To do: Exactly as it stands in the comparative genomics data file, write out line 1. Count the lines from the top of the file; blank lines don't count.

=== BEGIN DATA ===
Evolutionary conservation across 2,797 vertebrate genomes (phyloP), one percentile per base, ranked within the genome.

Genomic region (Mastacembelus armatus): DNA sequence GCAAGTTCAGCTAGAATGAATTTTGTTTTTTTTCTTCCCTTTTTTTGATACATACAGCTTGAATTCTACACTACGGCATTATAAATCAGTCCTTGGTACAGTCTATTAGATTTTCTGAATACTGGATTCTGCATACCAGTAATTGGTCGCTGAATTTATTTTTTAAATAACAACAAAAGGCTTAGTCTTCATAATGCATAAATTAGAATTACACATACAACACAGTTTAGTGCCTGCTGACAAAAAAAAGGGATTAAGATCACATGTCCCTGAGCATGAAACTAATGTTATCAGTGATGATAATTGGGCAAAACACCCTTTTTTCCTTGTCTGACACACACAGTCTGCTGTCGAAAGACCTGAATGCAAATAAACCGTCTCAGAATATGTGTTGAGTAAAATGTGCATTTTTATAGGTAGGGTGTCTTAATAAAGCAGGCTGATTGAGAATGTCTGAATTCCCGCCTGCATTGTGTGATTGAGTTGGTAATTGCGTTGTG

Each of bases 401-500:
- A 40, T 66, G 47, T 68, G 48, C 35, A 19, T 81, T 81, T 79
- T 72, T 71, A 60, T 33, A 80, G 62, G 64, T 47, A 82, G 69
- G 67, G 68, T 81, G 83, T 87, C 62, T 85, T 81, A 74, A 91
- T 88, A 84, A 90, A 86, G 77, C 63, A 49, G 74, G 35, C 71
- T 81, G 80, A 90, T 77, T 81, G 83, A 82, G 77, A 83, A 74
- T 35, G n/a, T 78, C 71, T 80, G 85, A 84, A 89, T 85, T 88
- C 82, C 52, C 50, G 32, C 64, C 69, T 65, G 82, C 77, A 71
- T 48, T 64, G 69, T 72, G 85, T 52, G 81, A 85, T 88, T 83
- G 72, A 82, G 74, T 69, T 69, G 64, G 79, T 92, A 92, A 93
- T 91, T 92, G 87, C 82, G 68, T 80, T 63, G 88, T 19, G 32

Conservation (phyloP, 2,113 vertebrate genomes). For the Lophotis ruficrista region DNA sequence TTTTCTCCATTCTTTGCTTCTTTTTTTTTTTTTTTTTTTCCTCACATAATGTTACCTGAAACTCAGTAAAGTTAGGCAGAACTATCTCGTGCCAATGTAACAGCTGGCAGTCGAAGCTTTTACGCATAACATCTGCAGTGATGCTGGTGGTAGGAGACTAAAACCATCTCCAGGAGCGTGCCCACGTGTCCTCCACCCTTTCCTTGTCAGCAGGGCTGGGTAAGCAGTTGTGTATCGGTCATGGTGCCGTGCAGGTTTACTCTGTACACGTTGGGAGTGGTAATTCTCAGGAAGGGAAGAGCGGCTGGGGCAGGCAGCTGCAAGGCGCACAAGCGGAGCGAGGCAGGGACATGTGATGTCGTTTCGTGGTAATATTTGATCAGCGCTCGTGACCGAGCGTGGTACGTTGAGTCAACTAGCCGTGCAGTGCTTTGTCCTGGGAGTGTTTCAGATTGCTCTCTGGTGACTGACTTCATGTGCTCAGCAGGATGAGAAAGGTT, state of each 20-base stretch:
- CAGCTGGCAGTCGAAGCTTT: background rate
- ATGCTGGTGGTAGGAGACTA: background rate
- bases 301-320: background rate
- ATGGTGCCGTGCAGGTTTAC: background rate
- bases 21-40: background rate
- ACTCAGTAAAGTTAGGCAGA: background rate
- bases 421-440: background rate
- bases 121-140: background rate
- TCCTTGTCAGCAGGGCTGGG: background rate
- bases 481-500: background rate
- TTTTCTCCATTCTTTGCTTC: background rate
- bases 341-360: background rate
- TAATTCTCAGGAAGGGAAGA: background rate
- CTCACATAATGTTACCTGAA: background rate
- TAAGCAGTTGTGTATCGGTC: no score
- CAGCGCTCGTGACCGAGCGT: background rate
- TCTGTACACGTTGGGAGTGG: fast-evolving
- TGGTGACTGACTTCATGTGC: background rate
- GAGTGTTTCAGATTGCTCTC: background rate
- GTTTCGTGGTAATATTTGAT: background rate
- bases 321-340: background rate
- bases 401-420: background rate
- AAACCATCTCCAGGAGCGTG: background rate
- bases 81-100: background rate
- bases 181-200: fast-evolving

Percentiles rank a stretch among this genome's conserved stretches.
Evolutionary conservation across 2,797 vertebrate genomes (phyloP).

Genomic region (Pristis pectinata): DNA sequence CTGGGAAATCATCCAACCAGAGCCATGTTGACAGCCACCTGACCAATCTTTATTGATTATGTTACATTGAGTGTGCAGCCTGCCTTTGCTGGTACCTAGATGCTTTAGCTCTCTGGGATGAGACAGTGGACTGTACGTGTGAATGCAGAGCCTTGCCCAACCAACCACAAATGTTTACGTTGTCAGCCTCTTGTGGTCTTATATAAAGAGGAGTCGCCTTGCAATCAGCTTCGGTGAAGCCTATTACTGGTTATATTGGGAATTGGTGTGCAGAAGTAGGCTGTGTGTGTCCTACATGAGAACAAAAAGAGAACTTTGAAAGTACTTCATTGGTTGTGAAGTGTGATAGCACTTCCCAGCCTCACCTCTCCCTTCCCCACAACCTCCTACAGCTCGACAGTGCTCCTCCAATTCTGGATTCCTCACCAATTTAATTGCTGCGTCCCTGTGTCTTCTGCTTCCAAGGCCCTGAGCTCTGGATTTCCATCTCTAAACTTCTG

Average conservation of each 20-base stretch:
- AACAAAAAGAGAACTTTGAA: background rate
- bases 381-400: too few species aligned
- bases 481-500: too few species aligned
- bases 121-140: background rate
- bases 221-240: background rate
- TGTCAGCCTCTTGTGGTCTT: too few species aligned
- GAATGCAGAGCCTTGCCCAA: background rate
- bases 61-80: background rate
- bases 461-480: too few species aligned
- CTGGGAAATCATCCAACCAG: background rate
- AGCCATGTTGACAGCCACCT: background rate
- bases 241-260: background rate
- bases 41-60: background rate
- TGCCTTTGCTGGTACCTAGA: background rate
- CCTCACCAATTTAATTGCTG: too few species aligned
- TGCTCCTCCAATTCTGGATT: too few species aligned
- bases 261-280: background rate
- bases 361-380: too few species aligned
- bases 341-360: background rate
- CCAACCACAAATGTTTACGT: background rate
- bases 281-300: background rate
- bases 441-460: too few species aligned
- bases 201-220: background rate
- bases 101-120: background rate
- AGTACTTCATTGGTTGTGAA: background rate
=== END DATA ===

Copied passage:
Evolutionary conservation across 2,797 vertebrate genomes (phyloP), one percentile per base, ranked within the genome.